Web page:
What does equals(Object obj) do?

It redefines “equality” of objects.

By default (defined in java.lang.Object), an object is equal to another object only if it is the same instance. But you can provide custom equality logic when you override it.

For example, java.lang.String defines equality by comparing the internal character array. That’s why:

String a = new String("a"); //but don't use that in programs, use simply: = "a"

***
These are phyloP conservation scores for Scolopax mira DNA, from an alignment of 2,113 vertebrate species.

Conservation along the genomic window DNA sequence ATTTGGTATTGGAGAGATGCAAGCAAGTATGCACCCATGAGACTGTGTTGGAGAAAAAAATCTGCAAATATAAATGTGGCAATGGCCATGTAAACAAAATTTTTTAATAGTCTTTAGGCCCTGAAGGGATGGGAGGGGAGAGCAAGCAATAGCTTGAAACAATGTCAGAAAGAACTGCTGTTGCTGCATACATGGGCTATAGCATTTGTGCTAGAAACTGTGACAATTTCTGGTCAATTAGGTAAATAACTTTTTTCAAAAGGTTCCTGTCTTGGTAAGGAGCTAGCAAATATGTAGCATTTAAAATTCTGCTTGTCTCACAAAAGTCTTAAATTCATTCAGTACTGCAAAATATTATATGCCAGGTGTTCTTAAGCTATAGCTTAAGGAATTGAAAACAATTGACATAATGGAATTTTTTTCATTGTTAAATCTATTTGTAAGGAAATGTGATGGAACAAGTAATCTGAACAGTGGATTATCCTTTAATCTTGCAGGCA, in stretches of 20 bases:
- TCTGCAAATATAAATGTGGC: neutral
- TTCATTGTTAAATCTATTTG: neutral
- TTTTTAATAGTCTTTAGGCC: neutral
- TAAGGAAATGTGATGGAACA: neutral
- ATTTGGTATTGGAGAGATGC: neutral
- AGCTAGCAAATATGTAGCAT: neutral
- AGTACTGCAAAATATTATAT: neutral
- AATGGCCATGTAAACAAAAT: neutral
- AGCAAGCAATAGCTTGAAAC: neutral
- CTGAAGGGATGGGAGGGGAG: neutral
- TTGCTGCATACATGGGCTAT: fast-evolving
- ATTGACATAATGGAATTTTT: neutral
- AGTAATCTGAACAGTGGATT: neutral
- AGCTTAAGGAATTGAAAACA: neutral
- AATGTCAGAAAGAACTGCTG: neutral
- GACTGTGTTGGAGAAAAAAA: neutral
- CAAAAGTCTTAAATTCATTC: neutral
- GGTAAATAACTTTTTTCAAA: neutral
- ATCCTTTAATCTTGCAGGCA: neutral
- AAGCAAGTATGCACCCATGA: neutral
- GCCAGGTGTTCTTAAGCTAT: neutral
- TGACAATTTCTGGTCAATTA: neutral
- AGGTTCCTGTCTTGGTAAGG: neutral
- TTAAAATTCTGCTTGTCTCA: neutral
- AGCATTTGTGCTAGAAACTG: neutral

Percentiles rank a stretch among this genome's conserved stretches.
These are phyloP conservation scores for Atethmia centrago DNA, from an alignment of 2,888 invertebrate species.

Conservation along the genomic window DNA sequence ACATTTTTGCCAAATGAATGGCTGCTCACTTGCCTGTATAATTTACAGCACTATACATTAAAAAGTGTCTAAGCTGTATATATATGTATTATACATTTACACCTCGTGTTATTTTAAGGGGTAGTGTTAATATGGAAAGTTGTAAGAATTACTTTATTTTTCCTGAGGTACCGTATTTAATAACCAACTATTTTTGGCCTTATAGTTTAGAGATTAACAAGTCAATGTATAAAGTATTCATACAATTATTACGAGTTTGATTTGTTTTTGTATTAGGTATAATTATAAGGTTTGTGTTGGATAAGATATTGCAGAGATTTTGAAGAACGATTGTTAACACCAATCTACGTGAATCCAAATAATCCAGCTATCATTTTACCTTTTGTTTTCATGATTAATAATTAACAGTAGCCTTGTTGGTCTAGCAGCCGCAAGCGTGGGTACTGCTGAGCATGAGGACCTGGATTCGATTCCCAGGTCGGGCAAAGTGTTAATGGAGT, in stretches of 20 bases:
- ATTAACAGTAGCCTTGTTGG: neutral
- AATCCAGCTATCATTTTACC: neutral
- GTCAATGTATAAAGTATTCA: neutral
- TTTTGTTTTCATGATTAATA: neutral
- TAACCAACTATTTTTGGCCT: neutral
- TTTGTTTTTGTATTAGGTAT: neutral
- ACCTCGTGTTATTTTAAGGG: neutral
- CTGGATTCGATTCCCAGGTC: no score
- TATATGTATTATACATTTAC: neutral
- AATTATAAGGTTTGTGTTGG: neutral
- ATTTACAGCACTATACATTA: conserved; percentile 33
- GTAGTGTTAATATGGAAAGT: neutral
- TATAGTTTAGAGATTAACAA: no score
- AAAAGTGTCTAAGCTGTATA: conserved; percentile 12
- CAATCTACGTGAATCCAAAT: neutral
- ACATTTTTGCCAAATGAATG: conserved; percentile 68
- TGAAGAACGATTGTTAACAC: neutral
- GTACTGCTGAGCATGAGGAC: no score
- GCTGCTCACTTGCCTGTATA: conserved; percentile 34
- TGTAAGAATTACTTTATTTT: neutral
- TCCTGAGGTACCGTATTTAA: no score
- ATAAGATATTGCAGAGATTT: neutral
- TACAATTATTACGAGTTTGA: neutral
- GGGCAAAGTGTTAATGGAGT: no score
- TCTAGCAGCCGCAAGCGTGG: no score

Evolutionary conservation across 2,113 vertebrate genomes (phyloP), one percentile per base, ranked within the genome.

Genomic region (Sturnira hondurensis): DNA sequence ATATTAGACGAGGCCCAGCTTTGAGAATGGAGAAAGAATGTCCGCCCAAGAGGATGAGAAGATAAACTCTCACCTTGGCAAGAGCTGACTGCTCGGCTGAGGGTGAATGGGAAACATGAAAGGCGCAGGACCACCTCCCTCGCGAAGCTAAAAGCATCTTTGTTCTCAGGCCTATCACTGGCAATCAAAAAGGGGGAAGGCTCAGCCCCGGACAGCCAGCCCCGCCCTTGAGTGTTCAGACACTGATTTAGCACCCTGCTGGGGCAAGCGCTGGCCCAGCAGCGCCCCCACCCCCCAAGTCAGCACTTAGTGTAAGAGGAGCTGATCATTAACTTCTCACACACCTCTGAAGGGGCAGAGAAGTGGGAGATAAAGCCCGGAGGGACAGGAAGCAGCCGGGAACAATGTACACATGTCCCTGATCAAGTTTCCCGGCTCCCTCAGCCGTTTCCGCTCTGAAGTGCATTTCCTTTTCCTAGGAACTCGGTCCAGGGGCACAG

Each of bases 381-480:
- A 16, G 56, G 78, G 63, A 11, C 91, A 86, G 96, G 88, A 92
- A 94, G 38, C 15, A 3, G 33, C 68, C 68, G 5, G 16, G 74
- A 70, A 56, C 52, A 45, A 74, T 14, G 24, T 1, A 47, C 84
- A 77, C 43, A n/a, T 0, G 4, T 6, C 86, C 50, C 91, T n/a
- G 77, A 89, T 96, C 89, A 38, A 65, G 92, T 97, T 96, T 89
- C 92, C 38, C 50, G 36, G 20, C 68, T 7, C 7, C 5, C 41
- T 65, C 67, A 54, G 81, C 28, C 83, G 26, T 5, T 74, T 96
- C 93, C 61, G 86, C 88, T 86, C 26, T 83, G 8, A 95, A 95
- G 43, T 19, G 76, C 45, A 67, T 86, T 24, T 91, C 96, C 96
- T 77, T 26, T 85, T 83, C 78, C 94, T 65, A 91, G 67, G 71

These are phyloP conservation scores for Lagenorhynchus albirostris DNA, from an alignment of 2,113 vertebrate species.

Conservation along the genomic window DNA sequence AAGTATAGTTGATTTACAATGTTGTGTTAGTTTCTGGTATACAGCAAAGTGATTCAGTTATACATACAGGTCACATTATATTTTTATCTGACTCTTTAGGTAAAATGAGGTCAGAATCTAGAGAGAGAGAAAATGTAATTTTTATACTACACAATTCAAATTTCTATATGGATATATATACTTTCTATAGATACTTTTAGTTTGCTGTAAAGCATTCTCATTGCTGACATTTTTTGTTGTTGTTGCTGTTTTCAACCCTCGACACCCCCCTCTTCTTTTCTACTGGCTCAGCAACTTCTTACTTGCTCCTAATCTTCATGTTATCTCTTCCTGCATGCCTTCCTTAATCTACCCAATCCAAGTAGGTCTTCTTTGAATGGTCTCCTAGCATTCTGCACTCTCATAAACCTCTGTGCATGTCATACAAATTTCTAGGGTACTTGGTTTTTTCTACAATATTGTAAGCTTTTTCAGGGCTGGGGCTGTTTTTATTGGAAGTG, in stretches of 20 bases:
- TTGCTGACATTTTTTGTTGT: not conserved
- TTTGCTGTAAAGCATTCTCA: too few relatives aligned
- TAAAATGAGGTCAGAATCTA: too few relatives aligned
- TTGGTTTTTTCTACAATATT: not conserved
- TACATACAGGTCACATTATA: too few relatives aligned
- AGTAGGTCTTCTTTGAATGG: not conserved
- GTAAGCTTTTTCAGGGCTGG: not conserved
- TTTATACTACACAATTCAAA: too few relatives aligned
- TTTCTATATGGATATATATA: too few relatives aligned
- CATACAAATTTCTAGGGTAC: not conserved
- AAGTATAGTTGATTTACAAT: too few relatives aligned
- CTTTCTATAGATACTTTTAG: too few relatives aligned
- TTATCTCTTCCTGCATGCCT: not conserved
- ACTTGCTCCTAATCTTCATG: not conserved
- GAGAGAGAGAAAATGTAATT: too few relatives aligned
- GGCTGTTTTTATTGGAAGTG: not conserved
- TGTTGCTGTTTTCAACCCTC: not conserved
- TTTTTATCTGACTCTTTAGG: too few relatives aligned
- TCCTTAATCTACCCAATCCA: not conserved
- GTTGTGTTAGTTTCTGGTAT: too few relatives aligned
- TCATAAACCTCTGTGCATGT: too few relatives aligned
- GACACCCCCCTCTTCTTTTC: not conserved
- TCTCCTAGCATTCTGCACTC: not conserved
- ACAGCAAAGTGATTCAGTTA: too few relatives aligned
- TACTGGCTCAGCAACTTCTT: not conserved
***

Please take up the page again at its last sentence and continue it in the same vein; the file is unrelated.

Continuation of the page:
String b = new String("a");
System.out.println(a == b); // false
System.out.println(a.equals(b)); // true

Even though you may not need to test for equality like that, classes that you use do. For example implementations of List.contains(..) and List.indexOf(..) use .equals(..).

Check the javadoc for the exact contract required by the equals(..) method.

In many cases when overriding equals(..) you also have to override hashCode() (using the same fields). That’s also specified in the javadoc.

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